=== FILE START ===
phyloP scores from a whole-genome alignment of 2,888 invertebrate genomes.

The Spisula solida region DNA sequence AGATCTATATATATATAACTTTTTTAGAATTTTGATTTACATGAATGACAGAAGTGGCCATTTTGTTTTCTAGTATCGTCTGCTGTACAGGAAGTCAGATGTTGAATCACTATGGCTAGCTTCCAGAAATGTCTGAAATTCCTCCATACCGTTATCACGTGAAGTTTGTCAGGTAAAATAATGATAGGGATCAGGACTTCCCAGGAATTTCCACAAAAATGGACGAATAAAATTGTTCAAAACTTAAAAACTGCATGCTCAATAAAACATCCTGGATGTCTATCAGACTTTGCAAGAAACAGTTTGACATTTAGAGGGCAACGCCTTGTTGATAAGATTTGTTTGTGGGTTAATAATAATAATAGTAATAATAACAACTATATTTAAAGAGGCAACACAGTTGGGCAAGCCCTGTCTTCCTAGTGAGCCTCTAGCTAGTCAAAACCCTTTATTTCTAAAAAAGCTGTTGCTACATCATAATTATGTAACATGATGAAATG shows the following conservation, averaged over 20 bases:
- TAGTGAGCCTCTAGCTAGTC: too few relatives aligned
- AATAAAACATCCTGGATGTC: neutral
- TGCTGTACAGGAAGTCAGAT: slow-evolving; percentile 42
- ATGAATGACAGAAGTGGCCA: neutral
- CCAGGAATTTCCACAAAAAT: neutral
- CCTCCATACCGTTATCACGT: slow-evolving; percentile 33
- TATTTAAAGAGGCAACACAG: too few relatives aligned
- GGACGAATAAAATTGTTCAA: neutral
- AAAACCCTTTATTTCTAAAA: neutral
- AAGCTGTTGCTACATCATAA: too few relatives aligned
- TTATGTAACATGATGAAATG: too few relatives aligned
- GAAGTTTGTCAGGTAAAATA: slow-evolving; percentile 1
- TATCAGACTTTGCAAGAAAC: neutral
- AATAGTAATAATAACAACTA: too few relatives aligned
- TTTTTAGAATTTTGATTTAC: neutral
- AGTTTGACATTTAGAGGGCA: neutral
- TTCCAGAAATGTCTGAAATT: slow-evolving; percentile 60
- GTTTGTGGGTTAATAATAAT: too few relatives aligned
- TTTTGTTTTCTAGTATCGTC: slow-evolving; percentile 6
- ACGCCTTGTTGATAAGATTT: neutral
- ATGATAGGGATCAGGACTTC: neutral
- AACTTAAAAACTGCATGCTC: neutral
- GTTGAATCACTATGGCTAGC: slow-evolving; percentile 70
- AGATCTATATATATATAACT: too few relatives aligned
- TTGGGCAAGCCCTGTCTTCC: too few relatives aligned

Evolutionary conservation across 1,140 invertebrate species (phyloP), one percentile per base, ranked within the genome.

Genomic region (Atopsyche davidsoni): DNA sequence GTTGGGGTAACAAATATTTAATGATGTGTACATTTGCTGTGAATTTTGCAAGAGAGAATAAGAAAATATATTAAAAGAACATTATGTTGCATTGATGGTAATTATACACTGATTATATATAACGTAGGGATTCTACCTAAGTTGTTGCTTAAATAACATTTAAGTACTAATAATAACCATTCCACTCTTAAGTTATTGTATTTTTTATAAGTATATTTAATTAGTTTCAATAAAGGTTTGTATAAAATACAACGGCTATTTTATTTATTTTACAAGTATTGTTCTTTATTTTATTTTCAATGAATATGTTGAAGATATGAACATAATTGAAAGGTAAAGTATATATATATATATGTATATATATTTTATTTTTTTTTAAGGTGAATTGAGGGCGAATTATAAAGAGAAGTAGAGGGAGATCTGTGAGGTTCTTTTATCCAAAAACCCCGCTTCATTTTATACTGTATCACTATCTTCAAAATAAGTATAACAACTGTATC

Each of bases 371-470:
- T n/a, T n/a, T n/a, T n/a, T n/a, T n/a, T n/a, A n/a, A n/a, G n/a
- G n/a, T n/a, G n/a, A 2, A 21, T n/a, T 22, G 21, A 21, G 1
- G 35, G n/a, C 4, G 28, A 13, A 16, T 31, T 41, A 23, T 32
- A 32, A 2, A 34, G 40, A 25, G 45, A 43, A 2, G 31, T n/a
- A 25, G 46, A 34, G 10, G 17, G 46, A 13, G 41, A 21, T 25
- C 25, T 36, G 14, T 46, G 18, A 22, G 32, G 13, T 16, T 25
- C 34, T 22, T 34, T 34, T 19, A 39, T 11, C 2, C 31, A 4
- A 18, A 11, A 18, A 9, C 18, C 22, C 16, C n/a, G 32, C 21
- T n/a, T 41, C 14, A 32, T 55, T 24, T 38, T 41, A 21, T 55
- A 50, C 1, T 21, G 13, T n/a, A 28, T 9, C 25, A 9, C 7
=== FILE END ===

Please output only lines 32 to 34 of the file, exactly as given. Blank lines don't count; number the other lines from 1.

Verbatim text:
- G n/a, T n/a, G n/a, A 2, A 21, T n/a, T 22, G 21, A 21, G 1
- G 35, G n/a, C 4, G 28, A 13, A 16, T 31, T 41, A 23, T 32
- A 32, A 2, A 34, G 40, A 25, G 45, A 43, A 2, G 31, T n/a